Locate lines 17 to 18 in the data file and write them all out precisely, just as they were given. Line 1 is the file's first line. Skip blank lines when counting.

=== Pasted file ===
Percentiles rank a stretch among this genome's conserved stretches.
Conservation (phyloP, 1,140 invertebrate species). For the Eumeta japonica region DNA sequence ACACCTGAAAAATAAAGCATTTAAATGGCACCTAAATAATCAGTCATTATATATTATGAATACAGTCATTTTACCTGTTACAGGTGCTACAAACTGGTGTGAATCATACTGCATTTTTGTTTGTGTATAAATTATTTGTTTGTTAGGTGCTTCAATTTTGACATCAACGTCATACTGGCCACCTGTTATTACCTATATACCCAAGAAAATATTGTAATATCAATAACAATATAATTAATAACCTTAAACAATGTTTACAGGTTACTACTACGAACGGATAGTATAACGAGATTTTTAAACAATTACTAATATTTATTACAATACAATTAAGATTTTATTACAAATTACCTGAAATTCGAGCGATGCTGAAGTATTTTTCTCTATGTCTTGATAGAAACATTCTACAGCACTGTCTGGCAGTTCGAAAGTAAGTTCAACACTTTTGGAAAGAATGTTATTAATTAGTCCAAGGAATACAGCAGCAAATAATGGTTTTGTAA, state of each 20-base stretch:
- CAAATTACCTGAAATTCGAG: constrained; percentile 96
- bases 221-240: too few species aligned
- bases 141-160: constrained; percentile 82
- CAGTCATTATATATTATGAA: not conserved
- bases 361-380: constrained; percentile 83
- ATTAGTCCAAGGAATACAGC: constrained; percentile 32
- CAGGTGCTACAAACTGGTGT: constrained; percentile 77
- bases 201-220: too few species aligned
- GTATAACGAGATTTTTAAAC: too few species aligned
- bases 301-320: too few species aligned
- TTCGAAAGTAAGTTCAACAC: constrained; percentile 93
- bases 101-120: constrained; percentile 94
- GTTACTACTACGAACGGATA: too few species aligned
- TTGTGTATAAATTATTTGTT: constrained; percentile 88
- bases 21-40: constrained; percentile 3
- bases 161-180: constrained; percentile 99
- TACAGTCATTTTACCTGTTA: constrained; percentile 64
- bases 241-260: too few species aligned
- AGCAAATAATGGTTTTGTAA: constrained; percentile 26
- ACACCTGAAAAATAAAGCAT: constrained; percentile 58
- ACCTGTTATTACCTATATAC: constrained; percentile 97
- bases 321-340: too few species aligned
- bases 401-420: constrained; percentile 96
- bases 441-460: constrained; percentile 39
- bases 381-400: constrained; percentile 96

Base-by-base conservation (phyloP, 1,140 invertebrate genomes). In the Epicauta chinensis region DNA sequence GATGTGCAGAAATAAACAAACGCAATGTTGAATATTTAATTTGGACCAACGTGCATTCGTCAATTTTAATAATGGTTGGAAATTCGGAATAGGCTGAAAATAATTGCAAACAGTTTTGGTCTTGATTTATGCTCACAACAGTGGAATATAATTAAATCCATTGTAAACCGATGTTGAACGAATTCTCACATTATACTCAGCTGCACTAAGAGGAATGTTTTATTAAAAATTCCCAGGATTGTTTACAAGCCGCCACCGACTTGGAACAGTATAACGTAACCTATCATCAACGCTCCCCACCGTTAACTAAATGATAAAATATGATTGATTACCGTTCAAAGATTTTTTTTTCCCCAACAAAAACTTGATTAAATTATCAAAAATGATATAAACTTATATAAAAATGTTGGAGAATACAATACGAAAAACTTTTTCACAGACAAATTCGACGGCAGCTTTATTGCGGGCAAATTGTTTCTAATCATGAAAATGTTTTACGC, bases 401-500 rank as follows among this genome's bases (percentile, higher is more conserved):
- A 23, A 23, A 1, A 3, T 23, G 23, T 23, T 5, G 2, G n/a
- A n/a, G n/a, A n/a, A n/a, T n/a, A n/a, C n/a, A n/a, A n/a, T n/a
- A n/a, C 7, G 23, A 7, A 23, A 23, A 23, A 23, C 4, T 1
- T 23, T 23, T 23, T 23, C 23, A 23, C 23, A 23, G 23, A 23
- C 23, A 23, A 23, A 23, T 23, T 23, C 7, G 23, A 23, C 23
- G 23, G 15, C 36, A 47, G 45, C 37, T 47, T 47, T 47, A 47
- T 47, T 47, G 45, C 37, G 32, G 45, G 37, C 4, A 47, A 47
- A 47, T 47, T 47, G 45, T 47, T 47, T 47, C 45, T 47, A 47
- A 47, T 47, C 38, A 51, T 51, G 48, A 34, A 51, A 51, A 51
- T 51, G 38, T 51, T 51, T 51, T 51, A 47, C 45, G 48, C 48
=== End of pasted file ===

- bases 21-40: constrained; percentile 3
- bases 161-180: constrained; percentile 99